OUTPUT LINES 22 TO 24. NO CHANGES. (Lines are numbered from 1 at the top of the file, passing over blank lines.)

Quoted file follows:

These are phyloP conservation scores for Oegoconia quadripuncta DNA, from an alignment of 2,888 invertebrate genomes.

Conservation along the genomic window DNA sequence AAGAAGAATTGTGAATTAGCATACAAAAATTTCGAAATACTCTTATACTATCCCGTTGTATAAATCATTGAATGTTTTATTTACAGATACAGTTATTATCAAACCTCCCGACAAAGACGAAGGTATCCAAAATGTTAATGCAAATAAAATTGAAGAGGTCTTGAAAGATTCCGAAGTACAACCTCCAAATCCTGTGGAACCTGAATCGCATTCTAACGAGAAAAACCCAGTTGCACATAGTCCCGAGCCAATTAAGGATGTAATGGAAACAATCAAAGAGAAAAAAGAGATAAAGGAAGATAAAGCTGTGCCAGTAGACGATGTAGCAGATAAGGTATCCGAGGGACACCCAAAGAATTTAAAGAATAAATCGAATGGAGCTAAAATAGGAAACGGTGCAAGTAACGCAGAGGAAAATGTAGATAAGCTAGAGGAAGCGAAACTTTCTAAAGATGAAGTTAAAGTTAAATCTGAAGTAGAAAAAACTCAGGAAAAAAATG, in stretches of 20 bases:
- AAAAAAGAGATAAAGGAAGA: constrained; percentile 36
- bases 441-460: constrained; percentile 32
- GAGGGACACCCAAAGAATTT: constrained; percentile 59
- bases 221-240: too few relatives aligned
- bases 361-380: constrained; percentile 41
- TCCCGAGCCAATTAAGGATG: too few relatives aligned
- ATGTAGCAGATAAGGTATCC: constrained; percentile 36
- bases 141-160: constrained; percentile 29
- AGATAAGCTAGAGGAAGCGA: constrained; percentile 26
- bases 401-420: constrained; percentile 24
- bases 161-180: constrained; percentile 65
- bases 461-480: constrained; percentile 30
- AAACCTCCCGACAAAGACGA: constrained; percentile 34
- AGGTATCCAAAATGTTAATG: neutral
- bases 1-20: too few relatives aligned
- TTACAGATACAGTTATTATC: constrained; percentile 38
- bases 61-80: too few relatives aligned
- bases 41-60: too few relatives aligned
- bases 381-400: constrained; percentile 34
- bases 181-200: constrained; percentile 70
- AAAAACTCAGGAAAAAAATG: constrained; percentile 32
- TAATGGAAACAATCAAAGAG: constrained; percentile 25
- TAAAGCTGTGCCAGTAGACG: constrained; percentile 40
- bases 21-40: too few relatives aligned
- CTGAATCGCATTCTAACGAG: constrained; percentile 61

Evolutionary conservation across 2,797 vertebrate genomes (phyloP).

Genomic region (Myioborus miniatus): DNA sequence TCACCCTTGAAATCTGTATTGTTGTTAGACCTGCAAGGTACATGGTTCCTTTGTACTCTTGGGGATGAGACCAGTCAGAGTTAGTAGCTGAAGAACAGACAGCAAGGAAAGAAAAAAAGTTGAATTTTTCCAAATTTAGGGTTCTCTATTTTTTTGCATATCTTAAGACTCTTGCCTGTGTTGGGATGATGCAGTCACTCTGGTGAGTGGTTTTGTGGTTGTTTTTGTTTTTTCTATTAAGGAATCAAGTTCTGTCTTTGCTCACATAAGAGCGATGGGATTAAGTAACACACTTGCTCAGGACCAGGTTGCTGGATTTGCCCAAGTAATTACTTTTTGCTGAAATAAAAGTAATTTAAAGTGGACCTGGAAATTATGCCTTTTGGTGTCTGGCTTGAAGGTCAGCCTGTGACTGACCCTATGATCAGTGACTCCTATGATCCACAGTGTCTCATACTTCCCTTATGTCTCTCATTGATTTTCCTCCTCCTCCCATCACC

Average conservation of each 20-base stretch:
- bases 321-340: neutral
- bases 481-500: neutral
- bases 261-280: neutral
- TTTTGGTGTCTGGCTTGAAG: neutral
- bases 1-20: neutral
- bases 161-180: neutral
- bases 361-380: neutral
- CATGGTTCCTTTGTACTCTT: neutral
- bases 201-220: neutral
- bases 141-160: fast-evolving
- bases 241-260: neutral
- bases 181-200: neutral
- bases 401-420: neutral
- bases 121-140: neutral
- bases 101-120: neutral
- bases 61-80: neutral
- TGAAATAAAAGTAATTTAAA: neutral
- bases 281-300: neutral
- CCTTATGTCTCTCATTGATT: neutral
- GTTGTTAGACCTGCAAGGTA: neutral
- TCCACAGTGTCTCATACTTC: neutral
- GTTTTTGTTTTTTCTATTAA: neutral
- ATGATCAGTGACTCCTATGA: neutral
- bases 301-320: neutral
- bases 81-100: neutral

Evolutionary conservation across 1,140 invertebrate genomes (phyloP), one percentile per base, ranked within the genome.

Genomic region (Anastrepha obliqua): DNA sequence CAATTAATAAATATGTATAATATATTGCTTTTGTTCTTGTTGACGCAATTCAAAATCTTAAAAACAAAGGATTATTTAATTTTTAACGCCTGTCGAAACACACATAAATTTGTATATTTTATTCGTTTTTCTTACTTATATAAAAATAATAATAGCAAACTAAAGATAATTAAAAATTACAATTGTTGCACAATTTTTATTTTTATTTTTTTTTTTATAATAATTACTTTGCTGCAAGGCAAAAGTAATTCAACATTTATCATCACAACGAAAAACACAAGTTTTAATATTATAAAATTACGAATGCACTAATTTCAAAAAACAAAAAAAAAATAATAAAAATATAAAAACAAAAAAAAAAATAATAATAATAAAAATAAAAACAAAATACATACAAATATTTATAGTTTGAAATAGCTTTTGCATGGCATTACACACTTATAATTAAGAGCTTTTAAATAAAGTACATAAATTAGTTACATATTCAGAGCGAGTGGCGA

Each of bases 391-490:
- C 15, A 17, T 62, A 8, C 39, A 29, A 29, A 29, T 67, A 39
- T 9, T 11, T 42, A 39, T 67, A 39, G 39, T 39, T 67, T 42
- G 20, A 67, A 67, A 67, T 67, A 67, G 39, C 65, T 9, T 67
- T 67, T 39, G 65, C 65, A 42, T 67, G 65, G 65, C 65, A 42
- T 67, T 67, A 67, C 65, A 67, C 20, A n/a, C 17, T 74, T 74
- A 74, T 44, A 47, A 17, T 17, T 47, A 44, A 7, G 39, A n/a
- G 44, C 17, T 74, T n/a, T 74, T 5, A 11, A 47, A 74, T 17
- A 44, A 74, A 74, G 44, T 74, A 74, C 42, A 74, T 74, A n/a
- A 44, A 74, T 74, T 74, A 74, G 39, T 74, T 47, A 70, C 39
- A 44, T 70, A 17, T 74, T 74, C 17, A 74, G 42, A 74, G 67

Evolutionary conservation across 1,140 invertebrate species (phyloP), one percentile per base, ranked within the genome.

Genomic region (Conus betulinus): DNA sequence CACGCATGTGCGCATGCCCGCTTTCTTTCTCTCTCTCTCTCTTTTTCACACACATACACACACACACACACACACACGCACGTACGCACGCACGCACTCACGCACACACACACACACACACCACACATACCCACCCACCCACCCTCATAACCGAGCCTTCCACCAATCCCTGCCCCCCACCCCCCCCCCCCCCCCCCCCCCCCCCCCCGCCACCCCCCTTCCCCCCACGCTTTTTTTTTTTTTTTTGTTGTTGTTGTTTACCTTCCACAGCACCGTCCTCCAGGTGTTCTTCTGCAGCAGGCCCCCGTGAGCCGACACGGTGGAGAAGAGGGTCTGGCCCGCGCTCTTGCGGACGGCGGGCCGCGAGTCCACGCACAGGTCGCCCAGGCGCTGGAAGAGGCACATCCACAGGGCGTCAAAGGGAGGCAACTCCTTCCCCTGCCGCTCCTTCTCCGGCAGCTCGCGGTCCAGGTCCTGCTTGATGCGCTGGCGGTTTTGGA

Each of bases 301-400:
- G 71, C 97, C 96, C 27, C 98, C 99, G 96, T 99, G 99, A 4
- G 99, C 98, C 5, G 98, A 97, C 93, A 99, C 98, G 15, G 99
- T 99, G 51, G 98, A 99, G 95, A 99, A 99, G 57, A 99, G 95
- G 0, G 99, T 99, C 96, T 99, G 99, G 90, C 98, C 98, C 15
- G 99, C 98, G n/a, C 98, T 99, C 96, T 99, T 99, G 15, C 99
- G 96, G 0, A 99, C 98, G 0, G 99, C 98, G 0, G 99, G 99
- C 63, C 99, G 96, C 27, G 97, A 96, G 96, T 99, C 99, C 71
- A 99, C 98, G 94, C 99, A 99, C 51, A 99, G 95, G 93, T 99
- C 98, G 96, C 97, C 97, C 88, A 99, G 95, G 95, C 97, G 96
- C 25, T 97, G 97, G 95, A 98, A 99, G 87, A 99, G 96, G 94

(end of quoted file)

- bases 181-200: constrained; percentile 70
- AAAAACTCAGGAAAAAAATG: constrained; percentile 32
- TAATGGAAACAATCAAAGAG: constrained; percentile 25